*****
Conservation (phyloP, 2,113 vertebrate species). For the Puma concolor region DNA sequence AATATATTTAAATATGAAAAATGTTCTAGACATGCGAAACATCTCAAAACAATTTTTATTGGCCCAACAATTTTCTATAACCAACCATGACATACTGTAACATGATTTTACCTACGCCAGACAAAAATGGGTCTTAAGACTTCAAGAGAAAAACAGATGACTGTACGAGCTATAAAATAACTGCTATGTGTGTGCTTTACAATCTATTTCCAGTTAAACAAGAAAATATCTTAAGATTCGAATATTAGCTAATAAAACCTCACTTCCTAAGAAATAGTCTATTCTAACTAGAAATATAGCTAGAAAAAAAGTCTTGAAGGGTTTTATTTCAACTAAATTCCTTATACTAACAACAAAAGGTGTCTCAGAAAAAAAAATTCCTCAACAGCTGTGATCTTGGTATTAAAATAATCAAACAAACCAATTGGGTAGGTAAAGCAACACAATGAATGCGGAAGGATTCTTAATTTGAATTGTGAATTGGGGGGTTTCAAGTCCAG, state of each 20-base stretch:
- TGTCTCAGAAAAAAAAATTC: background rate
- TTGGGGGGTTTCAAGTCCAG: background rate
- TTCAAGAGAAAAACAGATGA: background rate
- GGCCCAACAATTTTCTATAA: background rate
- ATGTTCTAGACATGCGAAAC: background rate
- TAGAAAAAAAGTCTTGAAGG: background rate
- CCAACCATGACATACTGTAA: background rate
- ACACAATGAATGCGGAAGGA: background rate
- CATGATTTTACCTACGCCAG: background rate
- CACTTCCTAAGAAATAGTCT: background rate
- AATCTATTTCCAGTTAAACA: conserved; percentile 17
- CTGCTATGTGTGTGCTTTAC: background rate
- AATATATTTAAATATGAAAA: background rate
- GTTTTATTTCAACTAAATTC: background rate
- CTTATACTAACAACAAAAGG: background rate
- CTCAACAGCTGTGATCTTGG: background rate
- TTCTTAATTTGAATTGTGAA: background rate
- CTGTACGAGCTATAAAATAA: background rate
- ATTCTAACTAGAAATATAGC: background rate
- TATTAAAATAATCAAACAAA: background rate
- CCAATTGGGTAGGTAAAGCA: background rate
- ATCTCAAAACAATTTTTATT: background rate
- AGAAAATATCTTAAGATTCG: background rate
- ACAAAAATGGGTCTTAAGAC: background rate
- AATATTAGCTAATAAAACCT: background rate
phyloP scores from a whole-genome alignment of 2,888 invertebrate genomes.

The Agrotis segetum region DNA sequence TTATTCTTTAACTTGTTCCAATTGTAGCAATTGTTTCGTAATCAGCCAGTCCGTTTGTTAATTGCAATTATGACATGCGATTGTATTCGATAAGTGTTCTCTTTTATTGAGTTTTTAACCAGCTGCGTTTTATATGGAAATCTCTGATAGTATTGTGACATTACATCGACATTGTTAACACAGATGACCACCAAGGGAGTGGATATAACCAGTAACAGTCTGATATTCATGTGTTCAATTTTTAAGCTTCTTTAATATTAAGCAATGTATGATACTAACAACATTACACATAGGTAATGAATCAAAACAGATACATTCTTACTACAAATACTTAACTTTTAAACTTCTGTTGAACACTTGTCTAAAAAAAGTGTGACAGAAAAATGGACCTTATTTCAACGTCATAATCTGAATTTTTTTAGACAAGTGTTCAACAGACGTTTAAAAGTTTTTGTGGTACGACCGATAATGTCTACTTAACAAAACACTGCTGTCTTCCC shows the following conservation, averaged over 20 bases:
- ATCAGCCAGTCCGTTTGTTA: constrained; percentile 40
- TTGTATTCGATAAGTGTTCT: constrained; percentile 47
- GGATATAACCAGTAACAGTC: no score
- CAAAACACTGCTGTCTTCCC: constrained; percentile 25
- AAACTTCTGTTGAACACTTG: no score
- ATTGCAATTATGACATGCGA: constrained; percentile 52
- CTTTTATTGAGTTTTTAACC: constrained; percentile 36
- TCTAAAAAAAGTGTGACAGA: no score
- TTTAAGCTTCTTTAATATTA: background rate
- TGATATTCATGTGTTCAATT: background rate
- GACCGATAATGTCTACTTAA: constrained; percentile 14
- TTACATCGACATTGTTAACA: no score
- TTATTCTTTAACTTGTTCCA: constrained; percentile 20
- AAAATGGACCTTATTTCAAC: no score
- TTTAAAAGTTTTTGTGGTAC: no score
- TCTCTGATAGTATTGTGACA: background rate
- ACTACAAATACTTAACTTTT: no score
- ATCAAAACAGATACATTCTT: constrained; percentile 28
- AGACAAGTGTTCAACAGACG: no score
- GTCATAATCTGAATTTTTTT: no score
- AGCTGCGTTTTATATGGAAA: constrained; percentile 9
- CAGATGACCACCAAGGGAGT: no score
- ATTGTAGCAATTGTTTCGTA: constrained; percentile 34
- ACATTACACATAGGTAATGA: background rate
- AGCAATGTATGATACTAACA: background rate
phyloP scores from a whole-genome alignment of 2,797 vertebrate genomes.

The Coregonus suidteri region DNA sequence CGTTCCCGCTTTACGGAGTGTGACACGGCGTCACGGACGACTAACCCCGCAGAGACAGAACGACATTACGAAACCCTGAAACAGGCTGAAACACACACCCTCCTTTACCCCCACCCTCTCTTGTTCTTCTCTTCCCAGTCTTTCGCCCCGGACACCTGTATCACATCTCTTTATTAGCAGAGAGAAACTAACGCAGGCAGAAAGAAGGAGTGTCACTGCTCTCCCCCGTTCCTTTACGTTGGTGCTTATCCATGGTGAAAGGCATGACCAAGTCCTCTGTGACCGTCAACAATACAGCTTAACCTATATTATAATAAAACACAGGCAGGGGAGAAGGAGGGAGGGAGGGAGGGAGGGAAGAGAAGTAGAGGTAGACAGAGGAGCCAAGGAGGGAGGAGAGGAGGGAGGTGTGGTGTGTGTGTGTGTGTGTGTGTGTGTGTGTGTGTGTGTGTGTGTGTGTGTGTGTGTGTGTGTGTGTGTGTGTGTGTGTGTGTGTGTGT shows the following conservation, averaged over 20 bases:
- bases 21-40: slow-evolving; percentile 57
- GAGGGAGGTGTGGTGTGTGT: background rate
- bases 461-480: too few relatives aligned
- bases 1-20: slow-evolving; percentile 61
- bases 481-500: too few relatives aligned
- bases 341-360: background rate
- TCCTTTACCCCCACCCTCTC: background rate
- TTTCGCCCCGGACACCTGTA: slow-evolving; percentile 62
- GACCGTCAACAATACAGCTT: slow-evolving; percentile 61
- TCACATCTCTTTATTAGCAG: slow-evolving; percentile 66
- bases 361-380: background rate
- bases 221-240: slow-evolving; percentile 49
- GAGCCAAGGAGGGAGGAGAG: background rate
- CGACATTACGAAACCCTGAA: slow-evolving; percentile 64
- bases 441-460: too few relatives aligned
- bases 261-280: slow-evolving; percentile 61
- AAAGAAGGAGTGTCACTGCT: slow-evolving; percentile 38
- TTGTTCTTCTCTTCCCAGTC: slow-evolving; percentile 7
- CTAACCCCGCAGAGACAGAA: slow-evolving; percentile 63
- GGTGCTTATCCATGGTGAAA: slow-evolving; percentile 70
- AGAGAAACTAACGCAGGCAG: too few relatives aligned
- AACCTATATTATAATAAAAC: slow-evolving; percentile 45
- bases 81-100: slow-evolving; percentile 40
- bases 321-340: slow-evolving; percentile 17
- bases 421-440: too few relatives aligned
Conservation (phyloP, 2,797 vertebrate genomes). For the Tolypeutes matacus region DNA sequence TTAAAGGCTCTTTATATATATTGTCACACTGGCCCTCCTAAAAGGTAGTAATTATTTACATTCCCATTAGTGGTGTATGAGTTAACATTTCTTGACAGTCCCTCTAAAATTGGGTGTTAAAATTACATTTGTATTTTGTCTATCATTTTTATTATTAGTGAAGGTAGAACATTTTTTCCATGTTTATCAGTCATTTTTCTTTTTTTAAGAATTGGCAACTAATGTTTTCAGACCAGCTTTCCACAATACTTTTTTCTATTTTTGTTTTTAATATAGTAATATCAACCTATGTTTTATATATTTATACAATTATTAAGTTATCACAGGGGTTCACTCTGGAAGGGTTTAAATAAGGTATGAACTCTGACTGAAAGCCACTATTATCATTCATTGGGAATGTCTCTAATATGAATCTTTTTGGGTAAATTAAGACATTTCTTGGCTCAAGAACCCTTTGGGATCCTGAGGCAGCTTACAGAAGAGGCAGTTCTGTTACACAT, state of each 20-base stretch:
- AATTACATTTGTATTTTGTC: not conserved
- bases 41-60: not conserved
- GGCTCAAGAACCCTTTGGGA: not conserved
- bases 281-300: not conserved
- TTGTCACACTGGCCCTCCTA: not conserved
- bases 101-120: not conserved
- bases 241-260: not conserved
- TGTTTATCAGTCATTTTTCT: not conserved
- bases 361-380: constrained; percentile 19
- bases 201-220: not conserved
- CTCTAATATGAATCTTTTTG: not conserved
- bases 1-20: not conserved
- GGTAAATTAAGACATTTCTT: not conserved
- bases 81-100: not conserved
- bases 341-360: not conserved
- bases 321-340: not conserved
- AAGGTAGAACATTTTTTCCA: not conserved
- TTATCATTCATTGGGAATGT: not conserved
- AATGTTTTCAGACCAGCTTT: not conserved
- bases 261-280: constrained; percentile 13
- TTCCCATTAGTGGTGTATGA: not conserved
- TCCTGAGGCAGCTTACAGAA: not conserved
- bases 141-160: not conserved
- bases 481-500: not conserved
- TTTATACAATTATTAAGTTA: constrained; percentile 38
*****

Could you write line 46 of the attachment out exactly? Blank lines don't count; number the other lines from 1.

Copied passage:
- ATCAAAACAGATACATTCTT: constrained; percentile 28